For Immediate Release
Soldiers in battle are always trying to discern what's in front of them.
Both victory and survival can depend on it. Yet too often, buildings,
hills, forests and jungles get in the way.
Now a Georgia Tech Research Institute
(GTRI) project is developing a novel way for small ground units to
see past obstacles. Called the "reconnaissance round," it would
let soldiers use small artillery weapons almost like a periscope. They
could fire skyward a device that transmits images of nearby terrain back
to a laptop computer, which is standard equipment now among infantry units.
The reconnaissance round is the idea of Charles M. Stancil, a senior
research engineer at GTRI's Aerospace,
Transportation and Advanced Systems Laboratory.
"The typical situation an infantry unit will encounter is a small number of hostile forces, and the unit does not know exactly where the enemy is," Stancil said. "Soldiers will be able to fire the recon round and have photos relayed to them right over the battlefield so they can see from a vertical perspective how the enemy is positioned."
Currently, a ground unit requiring aerial information has to go up the
chain of command to request satellite images or aerial photos from an
uninhabited aerial vehicle such as Global Hawk. The process is time-consuming,
and equipment use is expensive, Stancil says. By contrast, the recon round
promises to be quick, convenient and relatively inexpensive at $1,200
The 2-pound, 6-inch-long reconnaissance device, made from off-the-shelf
parts such as digital camera components, would be used in weapons like
mortars that launch shells high in the air. Far above the battlefield,
a separation charge opens a parachute, and the surveillance device floats
down, transmitting digital images as it descends.
"It can detect a human being from 1,800 feet in the air," Stancil
Typically deployed at a height of about 1,800 to 2,000 feet, the reconnaissance
round has a field of view of 600 feet by 400 feet and can view terrain
as far away 3.1 miles (5,000 meters). The device sends back four to five
digital photos before it hits the ground, after which it self-destructs
to prevent use by an enemy.
Currently, no such shell-based reconnaissance devices exist in the military
arsenal, Stancil adds.
The reconnaissance round is mechanically analogous to an illumination
round, which is typically fired from a mortar and uses a flare suspended
from a parachute to light up the area below. Although the recon round
has good low-light performance, it could be used in conjunction with an
illumination round in extreme low-light situations.
Researchers are now testing and validating the recon round, now entering
its second year of development for the Office of Naval Research (ONR).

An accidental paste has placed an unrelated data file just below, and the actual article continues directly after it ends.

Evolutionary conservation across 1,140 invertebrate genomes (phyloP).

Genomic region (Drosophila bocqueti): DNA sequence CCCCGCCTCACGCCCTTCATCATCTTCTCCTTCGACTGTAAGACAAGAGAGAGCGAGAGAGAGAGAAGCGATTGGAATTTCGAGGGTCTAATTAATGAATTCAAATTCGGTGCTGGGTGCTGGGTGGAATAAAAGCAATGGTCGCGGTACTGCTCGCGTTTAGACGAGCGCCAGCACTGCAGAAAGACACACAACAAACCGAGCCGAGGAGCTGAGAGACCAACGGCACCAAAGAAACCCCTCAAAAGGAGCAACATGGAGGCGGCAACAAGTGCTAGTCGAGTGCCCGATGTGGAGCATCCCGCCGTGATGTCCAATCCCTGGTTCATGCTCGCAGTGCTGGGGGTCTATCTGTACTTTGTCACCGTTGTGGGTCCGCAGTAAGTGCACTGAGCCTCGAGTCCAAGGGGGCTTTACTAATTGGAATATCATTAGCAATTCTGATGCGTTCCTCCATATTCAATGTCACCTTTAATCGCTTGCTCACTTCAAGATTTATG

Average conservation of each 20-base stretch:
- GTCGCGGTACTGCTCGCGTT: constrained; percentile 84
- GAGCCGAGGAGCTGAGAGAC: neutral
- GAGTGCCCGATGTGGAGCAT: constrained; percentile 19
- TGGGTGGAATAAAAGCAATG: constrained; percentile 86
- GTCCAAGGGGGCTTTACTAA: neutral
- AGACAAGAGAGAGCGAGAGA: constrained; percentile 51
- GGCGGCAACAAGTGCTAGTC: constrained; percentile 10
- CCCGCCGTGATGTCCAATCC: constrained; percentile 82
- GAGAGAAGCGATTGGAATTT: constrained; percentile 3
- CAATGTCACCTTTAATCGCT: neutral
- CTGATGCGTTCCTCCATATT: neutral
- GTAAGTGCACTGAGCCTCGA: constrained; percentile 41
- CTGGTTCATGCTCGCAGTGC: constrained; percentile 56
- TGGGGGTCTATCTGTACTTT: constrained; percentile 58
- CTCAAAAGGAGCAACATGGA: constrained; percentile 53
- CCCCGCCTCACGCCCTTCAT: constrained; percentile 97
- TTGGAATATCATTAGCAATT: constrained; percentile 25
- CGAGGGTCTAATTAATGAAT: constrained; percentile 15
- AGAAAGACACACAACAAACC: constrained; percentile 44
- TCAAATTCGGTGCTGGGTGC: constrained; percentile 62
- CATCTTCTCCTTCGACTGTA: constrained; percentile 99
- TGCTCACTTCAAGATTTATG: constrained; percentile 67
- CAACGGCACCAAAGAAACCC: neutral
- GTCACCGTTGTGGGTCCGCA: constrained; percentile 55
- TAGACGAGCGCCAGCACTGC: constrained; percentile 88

A working prototype has been successfully test-fired from an 81-millimeter
mortar at a military range, and Stancil's team is fine-tuning the device
using a compressed-gas-propelled launcher.
Stancil hopes to have the recon round approved by the military for full-scale
engineering development this fall. Such a "go" decision would
likely kickoff recon-round development for three other compatible weapons
-- the 60mm mortar, the 4.2-inch mortar and the 40mm grenade launcher.
To minimize per-unit costs, the development team opted for a fixed-lens
system, rather than a sophisticated zoom lens. Some sources quoted prices
of $15,000-plus per lens, Stancil says, but his team found an existing
lens system that only cost about $75.
Black and white ground images seem to work as well as color, he adds.
Black and white may turn out to be more practical, too, because the smaller
file size of such digital images enables faster transmission than larger
Stancil emphasizes the system's simplicity, as well as its speed and
relatively inexpensive price tag. Also, front-line troops can use the
device easily under pressure.
"We have put a great deal of effort into simplifying the interface,"
he said, "so that all you have to do is point and click, and then
open it up and see the imagery."
The need for a device like the reconnaissance round first occurred to
Stancil, a retired Army officer, when he was fighting in Vietnam.
"I happened to be in a situation where I really, really needed to
see what was on the other side of a hill," he recalled. "I made
a promise to myself, that if I ever had the opportunity to fix that, I
For the numerous tests necessary to fine-tune the user interface, Stancil's
team developed a special nitrogen-propelled launcher so it could test-fire
the recon round many times.
The team used Atlanta-area sod farms as a substitute for a government
test range for the compressed-gas-launcher test. The sprawling sod farms
have many attributes of a military test range, including a remote location
and a dearth of trees and utility wires.
"Using these farms has saved tremendous dollars and time," Stancil said. "If we had to go to a government range every time we wanted to test-fire, we wouldn't be anywhere near the point of achievement that we are now in the program."
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WRITER: Rick Robinson